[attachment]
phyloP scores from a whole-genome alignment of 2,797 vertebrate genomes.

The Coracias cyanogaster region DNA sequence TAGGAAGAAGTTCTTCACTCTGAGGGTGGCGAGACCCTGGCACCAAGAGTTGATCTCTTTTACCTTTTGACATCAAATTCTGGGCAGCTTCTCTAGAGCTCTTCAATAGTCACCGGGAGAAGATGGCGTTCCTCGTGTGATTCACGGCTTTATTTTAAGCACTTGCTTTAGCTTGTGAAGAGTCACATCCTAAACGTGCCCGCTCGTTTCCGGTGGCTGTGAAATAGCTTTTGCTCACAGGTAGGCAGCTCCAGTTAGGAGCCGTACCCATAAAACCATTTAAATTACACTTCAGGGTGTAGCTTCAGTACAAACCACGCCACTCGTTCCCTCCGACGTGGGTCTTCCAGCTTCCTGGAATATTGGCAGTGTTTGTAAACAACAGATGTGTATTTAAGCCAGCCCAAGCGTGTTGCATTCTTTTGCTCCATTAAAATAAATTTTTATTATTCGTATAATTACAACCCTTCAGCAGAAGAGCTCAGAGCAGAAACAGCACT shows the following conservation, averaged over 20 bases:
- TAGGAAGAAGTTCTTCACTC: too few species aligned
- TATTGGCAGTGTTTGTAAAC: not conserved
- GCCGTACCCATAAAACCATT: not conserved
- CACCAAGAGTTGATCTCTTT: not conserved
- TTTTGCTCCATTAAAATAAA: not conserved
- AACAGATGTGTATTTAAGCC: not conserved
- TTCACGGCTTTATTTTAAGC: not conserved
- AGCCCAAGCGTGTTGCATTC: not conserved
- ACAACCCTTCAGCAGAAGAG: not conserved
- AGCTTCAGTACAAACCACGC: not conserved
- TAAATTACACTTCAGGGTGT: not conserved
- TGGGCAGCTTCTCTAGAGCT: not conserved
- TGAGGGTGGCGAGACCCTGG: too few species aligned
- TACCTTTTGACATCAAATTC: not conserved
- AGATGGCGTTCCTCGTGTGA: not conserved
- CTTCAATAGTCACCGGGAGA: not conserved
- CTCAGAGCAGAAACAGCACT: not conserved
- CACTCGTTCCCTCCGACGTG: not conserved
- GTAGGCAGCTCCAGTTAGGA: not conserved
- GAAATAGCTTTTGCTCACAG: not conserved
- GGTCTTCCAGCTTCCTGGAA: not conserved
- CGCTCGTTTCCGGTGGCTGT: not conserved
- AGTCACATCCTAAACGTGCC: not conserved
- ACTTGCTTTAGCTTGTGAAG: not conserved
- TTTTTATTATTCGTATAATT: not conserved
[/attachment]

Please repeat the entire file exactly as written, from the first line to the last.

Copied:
phyloP scores from a whole-genome alignment of 2,797 vertebrate genomes.

The Coracias cyanogaster region DNA sequence TAGGAAGAAGTTCTTCACTCTGAGGGTGGCGAGACCCTGGCACCAAGAGTTGATCTCTTTTACCTTTTGACATCAAATTCTGGGCAGCTTCTCTAGAGCTCTTCAATAGTCACCGGGAGAAGATGGCGTTCCTCGTGTGATTCACGGCTTTATTTTAAGCACTTGCTTTAGCTTGTGAAGAGTCACATCCTAAACGTGCCCGCTCGTTTCCGGTGGCTGTGAAATAGCTTTTGCTCACAGGTAGGCAGCTCCAGTTAGGAGCCGTACCCATAAAACCATTTAAATTACACTTCAGGGTGTAGCTTCAGTACAAACCACGCCACTCGTTCCCTCCGACGTGGGTCTTCCAGCTTCCTGGAATATTGGCAGTGTTTGTAAACAACAGATGTGTATTTAAGCCAGCCCAAGCGTGTTGCATTCTTTTGCTCCATTAAAATAAATTTTTATTATTCGTATAATTACAACCCTTCAGCAGAAGAGCTCAGAGCAGAAACAGCACT shows the following conservation, averaged over 20 bases:
- TAGGAAGAAGTTCTTCACTC: too few species aligned
- TATTGGCAGTGTTTGTAAAC: not conserved
- GCCGTACCCATAAAACCATT: not conserved
- CACCAAGAGTTGATCTCTTT: not conserved
- TTTTGCTCCATTAAAATAAA: not conserved
- AACAGATGTGTATTTAAGCC: not conserved
- TTCACGGCTTTATTTTAAGC: not conserved
- AGCCCAAGCGTGTTGCATTC: not conserved
- ACAACCCTTCAGCAGAAGAG: not conserved
- AGCTTCAGTACAAACCACGC: not conserved
- TAAATTACACTTCAGGGTGT: not conserved
- TGGGCAGCTTCTCTAGAGCT: not conserved
- TGAGGGTGGCGAGACCCTGG: too few species aligned
- TACCTTTTGACATCAAATTC: not conserved
- AGATGGCGTTCCTCGTGTGA: not conserved
- CTTCAATAGTCACCGGGAGA: not conserved
- CTCAGAGCAGAAACAGCACT: not conserved
- CACTCGTTCCCTCCGACGTG: not conserved
- GTAGGCAGCTCCAGTTAGGA: not conserved
- GAAATAGCTTTTGCTCACAG: not conserved
- GGTCTTCCAGCTTCCTGGAA: not conserved
- CGCTCGTTTCCGGTGGCTGT: not conserved
- AGTCACATCCTAAACGTGCC: not conserved
- ACTTGCTTTAGCTTGTGAAG: not conserved
- TTTTTATTATTCGTATAATT: not conserved